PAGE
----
Much has been written on the importance of communicating a clear mission and other "grand scope" matters of leadership, but how do we get people to believe in the everyday tasks that they are asked to perform? As much as senior managers might try to show the rank and file the view from the top, back in the cubicle or stuck in the warehouse it's difficult for most workers to see anything except the view from the bottom. Assuming you've reminded your employees of the big picture and made clear the overall goals of the company, what can be done on the "nuts and bolts" level to make employees feel they are doing the right work in the right way and not just mindlessly following the rules?
In the past I've written about the importance of creating context for workers and I referred to context as "the why and who of work." In other words, if a manager can show an employee the context of how their work fits into the company's goals, the employee will understand why they do their work and for whom they are doing it. But context alone does not address whether or not the employee is doing the task in the most effective manner. For example, an automobile assembly line worker might understand the context of his work -- if he doesn't install the lug nuts, the wheels will fall off, and ultimately the car company will fail, but understanding the context of his job does not address whether he is installing those lug nuts in the most efficient way or simply following instructions that no longer make sense. If employees think they are performing tasks based on illogical or ineffective rules, the absurdity of following those rules will naturally cause them to disengage from their work.
The process of turning company rules into employee convictions is actually quite simple. Employees should be encouraged to put those rules to the test. Toyota has adopted this policy with astounding success. A cornerstone of their Kaizen philosophy of constant improvement stems from encouraging all workers to develop better processes and solutions. Assembly line workers at Toyota are challenged to find better, faster, and more efficient ways of performing their tasks -- regardless of how trivial those task might seem. If an employee cannot find a better way, it will reinforce his belief that the current method is the best way. In his mind, the company's rules for performing his tasks will have been tested and proven as the superior process.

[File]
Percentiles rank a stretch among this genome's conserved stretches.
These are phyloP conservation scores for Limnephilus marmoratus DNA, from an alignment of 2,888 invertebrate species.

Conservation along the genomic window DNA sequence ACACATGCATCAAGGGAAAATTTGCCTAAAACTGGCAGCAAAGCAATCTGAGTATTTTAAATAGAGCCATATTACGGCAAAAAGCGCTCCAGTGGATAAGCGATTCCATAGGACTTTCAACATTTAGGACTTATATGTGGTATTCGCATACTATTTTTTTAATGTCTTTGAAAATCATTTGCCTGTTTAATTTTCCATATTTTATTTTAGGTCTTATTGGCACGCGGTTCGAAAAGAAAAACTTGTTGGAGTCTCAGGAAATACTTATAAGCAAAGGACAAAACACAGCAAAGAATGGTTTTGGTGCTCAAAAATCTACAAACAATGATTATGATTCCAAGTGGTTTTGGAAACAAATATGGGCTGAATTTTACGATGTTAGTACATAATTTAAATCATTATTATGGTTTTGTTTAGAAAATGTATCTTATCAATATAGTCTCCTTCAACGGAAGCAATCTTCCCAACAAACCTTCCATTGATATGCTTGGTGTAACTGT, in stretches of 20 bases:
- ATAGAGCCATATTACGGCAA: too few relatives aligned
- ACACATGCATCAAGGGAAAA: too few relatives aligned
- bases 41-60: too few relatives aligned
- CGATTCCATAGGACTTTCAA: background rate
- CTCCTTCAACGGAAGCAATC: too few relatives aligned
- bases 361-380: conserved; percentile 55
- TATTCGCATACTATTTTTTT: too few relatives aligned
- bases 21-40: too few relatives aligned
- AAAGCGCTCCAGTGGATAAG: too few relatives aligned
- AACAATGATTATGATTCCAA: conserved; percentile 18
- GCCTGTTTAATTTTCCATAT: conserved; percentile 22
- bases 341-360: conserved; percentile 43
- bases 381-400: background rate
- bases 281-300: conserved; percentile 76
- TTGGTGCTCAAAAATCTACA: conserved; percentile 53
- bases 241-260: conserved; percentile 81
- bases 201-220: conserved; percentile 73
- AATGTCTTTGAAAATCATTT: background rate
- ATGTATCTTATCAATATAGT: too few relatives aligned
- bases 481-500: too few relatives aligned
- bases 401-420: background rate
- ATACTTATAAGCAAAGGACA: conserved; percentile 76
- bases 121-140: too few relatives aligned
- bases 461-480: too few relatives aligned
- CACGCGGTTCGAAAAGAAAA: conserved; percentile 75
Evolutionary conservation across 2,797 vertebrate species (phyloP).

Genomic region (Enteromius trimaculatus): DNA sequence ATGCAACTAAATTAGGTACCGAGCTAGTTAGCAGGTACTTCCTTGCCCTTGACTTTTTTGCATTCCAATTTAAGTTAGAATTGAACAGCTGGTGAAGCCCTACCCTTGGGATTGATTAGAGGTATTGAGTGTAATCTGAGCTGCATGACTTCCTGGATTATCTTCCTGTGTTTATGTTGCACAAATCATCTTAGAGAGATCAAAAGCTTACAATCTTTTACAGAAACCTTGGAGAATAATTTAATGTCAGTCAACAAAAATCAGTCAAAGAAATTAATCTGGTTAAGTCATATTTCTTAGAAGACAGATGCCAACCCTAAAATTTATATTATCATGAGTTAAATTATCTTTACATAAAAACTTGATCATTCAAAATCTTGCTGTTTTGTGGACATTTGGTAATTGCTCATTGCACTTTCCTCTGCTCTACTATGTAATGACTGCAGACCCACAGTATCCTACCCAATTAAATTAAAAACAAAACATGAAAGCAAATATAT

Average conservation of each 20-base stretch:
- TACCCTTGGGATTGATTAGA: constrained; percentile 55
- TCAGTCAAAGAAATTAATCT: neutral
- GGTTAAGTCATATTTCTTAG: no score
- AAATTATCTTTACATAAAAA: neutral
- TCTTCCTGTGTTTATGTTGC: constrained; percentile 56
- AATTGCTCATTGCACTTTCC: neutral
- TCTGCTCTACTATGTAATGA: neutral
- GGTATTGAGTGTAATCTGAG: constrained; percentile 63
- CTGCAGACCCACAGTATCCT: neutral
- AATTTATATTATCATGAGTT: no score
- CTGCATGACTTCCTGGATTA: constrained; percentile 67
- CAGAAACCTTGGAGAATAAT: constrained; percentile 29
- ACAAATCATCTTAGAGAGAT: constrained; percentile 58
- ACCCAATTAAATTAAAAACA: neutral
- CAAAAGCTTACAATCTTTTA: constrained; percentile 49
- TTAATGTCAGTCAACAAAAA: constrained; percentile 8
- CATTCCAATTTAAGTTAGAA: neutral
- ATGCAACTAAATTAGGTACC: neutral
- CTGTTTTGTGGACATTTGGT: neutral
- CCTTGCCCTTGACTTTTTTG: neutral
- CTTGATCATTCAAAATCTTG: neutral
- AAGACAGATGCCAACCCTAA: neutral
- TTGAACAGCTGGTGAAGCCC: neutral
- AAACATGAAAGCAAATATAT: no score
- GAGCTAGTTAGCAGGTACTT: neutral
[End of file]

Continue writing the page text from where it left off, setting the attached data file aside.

In addition to reinforcing employees' belief in their work procedures, encouraging them to test and develop improved methods for doing their work will often result in better solutions. For example, the now legendary GE Work Out meeting system relies on breaking up employees into small groups and asking them to find ways of streamlining work processes. The lead manager's role in the Work Out process is primarily to approve or deny the solutions proposed by the work teams. In many cases, employee proposals made during a Work Out meeting have resulted in reducing procedural steps by 70 percent or more.
If encouraging employees to challenge the efficacy of their work processes results in both better work methods and greater conviction on the part of employees that those methods are correct, why hasn't this practice been more widely embraced? In a nutshell, it requires managers to help their staff challenge proven rules and processes with unproven ones. Additionally, the new processes developed by employees often cannot be fully tested without actual implementation, so there is a legitimate risk of failure. Unfortunately, most managers would rather continue with accepted and proven methods rather than risk changing those processes and dealing with the possibility of failing.
Rules, assumptions, and processes that are not regularly tested will naturally become stagnant and obsolete. While most managers recognize the need to improve efficiency and may even be open to listening to employees' suggestions, many of these same managers have not recognized the side benefit that simply challenging company processes results in a greater commitment to those processes. Regardless of whether or not an employee actually develops a better process or procedure, the simple act of putting the existing methods to the test will allow them to fully commit to their validity and they will no longer be bound by what might have previously been considered mindless rules. Having personally proven the rules as effective and correct, employees will perform their work with the conviction that they are doing it in the best and most efficient way.